Once in Royal David's City
Dr. Ray PritchardDr. Ray Pritchard is the president of Keep Believing Ministries, an Internet-based ministry serving Christians in 225 countries. He is the author of 29 books, including Stealth Attack, Fire and Rain, Credo, The ABCs of Christmas, The Healing Power of Forgiveness, An Anchor for the Soul and Why Did This Happen to Me? Ray and Marlene, his wife of 39 years, have three sons - Josh, Mark and Nick, two daughters-in-law- Leah and Vanessa, and four grandchildren - Knox, Eli, Penny and Violet. His hobbies include biking, surfing the Internet, and anything related to the Civil War.
- 2015 Dec 11
“Joseph also went up from Galilee, from the town of Nazareth, to Judea, to the city of David, which is called Bethlehem, because he was of the house and lineage of David” (Luke 2:4 ESV).
We don’t think of this as a children’s carol, but that’s how it started. Cecil Frances Alexander published it in 1848 as part of “Hymns for Little Children.” A writer of many hymns and poems for children, she was the wife of the Bishop of Derry in Northern Ireland. She took her position very seriously, traveling with her husband as he visited different churches, always spending time with the children. History records her love for those on the margins of society. Money from her early publications went to establish an institute for the deaf. She was also a noted supporter of the Derry Home for Fallen Women. She loved to visit the poor and the sick. Several of her other hymns are known the world over, including “All Things Bright and Beautiful” and “There is a Green Hill Far Away.”
She wrote a series of hymns for children to illustrate the Apostles Creed. “Once in Royal David’s City” illuminates the phrase “conceived by the Holy Spirit, born of the Virgin Mary.” The phrase “Royal David’s City” refers to Bethlehem and hearkens back to 1 Samuel 16 where Samuel was sent by the Lord to anoint one of the sons of Jesse to be the king who would replace Saul. After passing over the older sons, Samuel asked, “Are all your sons here?” The answer was no, the youngest one, David, was tending the sheep. Surely the Lord would not pass over the seven older brothers, would he? But that’s exactly what the Lord did, teaching us that while man looks on the outside, God looks at the heart. The Lord knew the young shepherd boy had a heart like his. So Samuel anointed David who would become Israel’s greatest king.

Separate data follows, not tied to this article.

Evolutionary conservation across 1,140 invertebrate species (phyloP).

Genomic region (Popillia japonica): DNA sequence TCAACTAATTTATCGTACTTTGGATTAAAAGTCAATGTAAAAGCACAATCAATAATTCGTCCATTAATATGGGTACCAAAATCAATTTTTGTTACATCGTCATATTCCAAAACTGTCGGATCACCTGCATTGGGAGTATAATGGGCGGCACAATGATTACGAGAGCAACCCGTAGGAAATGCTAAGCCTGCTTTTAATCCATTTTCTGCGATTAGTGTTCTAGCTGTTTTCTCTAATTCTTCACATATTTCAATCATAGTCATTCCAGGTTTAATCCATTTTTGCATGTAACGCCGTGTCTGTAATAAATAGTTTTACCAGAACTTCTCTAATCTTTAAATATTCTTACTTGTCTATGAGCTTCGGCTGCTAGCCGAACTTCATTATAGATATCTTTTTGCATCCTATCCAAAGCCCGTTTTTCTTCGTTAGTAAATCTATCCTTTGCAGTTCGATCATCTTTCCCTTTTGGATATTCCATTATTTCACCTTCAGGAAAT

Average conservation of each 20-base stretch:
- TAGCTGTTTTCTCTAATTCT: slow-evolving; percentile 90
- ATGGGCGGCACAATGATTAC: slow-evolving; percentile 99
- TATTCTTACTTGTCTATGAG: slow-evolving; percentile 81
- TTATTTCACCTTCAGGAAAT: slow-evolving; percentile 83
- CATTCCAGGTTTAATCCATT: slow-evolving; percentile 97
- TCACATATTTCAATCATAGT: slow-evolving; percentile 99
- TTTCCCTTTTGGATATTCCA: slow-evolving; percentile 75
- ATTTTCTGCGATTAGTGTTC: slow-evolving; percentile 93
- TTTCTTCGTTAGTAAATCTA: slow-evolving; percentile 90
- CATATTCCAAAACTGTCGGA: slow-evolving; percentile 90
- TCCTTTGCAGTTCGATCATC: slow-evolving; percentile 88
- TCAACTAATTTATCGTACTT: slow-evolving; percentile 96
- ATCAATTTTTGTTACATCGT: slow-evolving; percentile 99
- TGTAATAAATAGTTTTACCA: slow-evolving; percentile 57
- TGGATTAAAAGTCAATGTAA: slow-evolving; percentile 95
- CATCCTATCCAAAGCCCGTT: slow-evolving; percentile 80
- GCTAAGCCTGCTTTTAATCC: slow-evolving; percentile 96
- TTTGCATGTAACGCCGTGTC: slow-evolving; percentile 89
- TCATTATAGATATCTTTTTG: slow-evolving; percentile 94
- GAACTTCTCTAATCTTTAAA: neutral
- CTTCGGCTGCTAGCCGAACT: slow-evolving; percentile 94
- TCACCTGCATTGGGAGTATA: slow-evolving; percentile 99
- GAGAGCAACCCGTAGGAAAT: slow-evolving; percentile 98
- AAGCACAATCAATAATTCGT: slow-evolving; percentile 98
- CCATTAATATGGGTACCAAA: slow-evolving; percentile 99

Mrs. Alexander had a knack for expressing biblical truth in language children would easily understand. We can see her gift in the first two verses:
Once in royal David's city
Stood a lowly cattle shed,
Where a mother laid her Baby
In a manger for His bed:
Mary was that mother mild,
Jesus Christ her little Child.
He came down to earth from heaven,
Who is God and Lord of all,
And His shelter was a stable,
And His cradle was a stall;
With the poor, and mean, and lowly,
Lived on earth our Savior holy.
If you doubt she wrote this for children, read the third verse:
And through all His wondrous childhood
He would honor and obey,
Love and watch the lowly maiden,
In whose gentle arms He lay:
Christian children all must be
Mild, obedient, good as He.
Near the end, she included a verse about our hope of heaven:
And our eyes at last shall see Him,
Through His own redeeming love;
For that Child so dear and gentle
Is our Lord in heaven above,
And He leads His children on
To the place where He is gone.
If you read the verses carefully, you can see this is truly a children’s song from first to last. But over time it has passed into a wider realm and is now a beloved carol sung by all ages. Since 1918, this carol has been the processional hymn during the Festival of Nine Lessons and Carols on Christmas Eve at King's College, Cambridge, England.
Let’s listen to a beautiful version in folk music style by Sufjan Stevens.
Lord Jesus, we pray for childlike faith to trust in you. Amen.